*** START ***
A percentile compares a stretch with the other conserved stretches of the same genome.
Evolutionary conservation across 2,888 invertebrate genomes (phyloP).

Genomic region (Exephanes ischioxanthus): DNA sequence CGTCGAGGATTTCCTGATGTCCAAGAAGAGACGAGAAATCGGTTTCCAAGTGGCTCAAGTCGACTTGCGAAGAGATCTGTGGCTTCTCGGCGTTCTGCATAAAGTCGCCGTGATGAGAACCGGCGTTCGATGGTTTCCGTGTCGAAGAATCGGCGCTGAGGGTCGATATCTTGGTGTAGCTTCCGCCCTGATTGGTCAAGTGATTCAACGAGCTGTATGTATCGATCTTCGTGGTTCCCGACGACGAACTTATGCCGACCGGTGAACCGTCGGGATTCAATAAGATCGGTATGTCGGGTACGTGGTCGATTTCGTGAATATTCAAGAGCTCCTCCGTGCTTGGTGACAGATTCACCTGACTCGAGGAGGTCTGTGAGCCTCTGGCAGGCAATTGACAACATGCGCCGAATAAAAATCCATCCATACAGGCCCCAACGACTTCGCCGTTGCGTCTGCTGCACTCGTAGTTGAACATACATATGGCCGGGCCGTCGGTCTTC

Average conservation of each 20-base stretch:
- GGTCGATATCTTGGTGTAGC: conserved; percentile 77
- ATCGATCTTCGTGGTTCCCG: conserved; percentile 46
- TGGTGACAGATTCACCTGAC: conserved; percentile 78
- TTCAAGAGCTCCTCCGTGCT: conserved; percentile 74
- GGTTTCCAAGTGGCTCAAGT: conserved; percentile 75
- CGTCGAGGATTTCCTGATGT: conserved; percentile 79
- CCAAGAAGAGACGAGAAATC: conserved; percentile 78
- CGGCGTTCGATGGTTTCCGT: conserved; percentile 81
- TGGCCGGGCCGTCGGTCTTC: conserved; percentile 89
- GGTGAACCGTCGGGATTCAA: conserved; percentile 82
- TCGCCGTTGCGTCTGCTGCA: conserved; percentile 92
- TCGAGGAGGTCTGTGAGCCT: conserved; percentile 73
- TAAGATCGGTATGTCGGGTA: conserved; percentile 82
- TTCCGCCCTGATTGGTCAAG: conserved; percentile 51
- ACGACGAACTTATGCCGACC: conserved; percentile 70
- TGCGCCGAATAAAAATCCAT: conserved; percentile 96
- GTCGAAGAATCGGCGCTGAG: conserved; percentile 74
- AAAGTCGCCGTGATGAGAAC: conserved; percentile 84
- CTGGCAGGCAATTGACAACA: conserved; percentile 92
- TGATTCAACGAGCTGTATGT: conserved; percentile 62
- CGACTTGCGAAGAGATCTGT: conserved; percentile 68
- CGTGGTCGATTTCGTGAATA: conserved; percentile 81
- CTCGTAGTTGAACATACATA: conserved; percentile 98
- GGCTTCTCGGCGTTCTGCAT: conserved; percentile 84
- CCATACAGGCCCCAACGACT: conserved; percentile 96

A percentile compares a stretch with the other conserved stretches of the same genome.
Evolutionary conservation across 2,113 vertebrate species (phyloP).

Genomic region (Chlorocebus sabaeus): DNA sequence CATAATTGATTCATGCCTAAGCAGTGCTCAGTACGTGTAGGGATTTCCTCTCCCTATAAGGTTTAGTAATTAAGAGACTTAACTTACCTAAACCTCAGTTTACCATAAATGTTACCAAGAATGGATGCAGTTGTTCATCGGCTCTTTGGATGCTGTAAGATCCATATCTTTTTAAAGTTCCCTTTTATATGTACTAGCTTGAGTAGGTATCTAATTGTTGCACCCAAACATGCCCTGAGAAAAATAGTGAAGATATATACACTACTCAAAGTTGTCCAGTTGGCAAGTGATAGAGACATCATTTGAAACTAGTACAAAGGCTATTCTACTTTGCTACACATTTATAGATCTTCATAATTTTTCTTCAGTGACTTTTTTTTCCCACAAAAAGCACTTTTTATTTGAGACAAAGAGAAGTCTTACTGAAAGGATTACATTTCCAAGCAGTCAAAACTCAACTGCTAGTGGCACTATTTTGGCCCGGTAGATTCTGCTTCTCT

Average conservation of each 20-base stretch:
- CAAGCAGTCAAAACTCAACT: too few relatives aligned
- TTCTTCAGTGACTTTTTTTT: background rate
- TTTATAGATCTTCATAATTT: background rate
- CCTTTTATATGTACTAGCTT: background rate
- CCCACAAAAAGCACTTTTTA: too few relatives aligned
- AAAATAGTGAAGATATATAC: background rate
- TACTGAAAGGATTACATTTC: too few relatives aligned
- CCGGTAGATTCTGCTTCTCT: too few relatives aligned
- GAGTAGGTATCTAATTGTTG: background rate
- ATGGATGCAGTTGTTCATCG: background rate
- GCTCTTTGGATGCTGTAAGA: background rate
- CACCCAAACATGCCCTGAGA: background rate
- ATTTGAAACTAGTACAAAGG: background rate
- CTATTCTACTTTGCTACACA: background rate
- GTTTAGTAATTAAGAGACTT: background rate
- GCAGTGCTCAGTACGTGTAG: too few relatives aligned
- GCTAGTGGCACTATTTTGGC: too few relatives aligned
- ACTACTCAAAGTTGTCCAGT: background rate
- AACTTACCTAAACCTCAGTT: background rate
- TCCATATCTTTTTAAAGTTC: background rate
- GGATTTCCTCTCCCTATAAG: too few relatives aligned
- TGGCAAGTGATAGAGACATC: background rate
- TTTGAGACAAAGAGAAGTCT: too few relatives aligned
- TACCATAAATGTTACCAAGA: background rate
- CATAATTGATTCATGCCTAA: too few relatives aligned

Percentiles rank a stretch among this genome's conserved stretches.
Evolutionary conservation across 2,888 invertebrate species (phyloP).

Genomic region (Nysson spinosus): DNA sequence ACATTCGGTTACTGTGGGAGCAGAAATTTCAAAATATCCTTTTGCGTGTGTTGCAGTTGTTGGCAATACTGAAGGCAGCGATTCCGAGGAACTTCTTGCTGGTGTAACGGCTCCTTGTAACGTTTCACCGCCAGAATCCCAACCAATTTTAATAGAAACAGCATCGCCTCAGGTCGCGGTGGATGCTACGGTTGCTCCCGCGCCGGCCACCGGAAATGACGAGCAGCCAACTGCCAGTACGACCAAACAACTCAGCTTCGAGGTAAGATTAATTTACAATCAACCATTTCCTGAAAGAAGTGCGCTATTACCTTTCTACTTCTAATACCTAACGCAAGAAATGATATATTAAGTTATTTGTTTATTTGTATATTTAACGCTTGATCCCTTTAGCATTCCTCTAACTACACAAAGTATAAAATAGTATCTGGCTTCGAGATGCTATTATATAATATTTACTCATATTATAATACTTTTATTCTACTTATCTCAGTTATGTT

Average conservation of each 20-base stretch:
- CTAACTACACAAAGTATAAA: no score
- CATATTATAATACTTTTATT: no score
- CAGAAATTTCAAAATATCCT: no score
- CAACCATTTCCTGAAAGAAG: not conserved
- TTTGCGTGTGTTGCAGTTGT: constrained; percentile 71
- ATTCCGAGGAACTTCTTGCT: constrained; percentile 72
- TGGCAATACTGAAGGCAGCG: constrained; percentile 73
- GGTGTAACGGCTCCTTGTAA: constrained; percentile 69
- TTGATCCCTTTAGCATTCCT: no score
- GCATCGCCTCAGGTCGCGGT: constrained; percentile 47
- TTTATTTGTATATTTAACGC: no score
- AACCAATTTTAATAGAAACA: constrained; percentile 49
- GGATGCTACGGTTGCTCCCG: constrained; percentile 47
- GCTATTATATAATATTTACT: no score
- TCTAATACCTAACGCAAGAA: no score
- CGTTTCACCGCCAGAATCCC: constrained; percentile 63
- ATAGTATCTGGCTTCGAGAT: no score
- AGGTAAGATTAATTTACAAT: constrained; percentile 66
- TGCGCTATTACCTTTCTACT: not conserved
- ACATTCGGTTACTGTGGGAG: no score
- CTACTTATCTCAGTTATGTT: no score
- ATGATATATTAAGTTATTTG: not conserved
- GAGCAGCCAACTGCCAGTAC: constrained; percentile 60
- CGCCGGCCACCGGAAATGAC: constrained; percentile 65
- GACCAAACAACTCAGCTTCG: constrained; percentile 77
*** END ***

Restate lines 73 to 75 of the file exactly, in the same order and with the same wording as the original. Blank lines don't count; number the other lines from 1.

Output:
- TTTATTTGTATATTTAACGC: no score
- AACCAATTTTAATAGAAACA: constrained; percentile 49
- GGATGCTACGGTTGCTCCCG: constrained; percentile 47